Battling misperceptions for every child’s health

In a context where no case of poliomyelitis has been recorded in 5 years, having communities understanding the necessity of vaccinating their children has become challenging. In Chad, vaccinators remain more than ever mobilized to visit and reach every village and home to maintain the full mobilization of communities for the immunization and protection of their children.

Engaging populations is critical, to maintain and increase immunization levels of children, especially when parents start showing signs of reluctance. For this, vaccinators and community mobilizers are critical.

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On a mat under the trees, Mohammed Ali confirms his four children are vaccinated and their vaccinations up to date, but he « do(es) not understand why we must vaccinate children if no case of polio has been declared in Chad for the past 5 years.”

Mohammed is not an exception. In a context where the last case of polio was recorded 5 years ago, parents start showing reluctance to continue vaccinating their children, asking why so many campaigns are still occurring. A situation that could eventually tarnish vaccination efforts and progress made in the prevention of epidemics.

Indeed, a polio-free country does not mean that all risks of contamination have disappeared, particularly in a country characterized by low vaccination levels and the proximity with Nigeria, where new cases have been recently declared. Population movements between countries, especially in the Lake Chad region, calls for vigilance, emphasizing on prevention.

In this context, communication is key and the central piece of it remains the mobilization of communities. « We must continue involving religious leaders, community mobilizers and leaders » says Seina Hissein Adam, head of the health center in the 6th district of N’Djamena.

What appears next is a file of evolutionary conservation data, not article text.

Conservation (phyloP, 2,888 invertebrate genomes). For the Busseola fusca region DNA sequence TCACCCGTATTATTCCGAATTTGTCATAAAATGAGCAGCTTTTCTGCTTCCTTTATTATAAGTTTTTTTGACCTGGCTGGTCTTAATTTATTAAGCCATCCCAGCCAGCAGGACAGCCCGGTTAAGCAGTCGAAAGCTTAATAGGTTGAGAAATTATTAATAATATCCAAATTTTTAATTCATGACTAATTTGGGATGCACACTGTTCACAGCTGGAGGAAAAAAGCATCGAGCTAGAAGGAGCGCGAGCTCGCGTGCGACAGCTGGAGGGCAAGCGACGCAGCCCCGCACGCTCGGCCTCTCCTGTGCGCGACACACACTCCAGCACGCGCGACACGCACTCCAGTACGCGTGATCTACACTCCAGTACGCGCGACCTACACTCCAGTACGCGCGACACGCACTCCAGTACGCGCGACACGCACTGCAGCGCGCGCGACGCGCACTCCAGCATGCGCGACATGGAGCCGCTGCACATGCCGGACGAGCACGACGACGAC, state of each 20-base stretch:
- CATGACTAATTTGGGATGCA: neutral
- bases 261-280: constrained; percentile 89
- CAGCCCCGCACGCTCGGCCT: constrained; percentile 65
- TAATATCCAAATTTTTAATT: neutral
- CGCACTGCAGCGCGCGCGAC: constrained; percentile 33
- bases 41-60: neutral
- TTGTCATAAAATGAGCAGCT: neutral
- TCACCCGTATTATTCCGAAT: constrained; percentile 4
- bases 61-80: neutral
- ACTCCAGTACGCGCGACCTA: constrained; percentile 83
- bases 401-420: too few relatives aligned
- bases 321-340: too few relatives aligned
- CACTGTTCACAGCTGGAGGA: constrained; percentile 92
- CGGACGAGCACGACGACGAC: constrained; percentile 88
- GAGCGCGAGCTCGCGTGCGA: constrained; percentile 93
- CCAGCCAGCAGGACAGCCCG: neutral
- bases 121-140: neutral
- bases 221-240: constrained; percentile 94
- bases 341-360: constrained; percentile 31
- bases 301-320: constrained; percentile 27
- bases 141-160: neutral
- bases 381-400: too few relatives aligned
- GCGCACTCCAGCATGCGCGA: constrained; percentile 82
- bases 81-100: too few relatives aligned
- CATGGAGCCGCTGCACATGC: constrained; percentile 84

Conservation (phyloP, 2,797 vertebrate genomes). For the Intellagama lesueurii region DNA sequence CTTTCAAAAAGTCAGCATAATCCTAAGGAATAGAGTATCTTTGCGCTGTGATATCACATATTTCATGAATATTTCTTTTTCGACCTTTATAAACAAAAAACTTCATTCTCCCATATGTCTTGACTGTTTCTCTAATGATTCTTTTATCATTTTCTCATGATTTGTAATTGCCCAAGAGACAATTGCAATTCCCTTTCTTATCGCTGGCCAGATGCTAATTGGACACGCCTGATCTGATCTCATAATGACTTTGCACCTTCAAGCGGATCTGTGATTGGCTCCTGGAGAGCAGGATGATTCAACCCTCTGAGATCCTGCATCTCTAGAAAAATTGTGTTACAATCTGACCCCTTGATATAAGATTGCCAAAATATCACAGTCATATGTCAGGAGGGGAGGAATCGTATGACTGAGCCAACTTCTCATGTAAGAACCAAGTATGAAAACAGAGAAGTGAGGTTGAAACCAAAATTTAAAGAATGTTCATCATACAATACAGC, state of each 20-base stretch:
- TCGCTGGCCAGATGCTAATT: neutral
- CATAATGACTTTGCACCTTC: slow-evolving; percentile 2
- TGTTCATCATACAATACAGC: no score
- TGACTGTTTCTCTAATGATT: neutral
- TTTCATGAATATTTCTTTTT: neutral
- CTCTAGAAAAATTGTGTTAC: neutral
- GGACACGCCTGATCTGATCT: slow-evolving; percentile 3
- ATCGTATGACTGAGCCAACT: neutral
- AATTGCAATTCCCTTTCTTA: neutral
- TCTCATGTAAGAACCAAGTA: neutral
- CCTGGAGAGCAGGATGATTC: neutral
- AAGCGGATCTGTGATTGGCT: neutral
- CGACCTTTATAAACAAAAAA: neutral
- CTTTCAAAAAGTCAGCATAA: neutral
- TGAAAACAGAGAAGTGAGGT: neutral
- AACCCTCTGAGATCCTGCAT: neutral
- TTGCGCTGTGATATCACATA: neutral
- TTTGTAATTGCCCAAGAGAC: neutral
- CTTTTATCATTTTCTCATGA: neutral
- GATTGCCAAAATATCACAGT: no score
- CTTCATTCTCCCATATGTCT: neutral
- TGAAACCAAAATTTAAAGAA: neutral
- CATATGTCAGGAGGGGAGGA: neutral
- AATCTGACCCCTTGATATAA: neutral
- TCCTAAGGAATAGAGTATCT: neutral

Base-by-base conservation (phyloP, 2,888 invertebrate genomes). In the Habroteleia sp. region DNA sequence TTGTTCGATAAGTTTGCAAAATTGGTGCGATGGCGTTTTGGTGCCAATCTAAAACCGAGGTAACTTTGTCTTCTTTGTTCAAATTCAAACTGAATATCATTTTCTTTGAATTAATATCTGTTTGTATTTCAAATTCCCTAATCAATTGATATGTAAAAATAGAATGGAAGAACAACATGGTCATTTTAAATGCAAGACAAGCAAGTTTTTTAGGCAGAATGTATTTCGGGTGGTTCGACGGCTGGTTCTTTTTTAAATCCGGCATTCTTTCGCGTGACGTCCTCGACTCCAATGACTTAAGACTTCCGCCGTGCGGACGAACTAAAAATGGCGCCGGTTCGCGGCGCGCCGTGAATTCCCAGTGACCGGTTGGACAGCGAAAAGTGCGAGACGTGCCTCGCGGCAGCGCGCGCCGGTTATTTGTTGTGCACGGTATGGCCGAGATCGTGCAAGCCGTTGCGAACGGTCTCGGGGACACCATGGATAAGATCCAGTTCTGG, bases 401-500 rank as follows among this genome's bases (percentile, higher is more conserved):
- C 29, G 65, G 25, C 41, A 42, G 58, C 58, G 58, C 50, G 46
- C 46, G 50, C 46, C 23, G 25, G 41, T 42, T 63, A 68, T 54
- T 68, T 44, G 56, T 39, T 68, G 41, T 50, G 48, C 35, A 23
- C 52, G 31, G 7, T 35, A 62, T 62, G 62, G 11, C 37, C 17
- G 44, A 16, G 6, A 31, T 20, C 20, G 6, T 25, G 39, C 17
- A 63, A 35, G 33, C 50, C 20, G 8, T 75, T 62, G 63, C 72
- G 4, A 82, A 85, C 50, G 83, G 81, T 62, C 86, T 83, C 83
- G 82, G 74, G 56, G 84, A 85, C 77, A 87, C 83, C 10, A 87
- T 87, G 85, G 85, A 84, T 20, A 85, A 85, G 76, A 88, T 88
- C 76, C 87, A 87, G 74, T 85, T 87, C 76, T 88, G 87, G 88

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In the last October campaign, among the 2 million children vaccinated, were also 13,000 refugees and displaced children, more than 15,000 nomadic children, 300 children crossing the borders and 29,000 children under 5 in weekly markets vaccinated. Those who are usually called the hard to reach.

These achievements are the direct result of strategy of mobilisation of community leaders and groups who tirelessly stride across every villages, and households to reach children, including the most vulnerable ones.

While the next campaign is scheduled for April 2018, UNICEF and the Chadian government do not relax efforts in support of vaccinators, mobilizers and supervisors to reach children wherever they are; from markets to playgrounds, schools to church and mosques, water points to stores and neighbours, and breaking doubts to maintain commitment and understanding of families of the necessity to immunize children.

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Thanks to the generous contributions of its donors, UNICEF and partners are focused on delivering continued programming interventions while building capacity at the local level to reach the most vulnerable populations in need of health services. The goal is to leave no child behind and achieve universal access to quality health services for every child.

UNICEF conducted a total of 7 synchronized immunization campaigns across the country in 2017. The national polio immunization campaign in November 2017 covered 12 of the 23 regions of Chad within which vaccines were administered together with Vitamin A supplement to nearly 1,340,000 children from 6 to 59 months. Nearly 1,403,000 children from 9 to 59 months were also offered a tablet of Albendazole.

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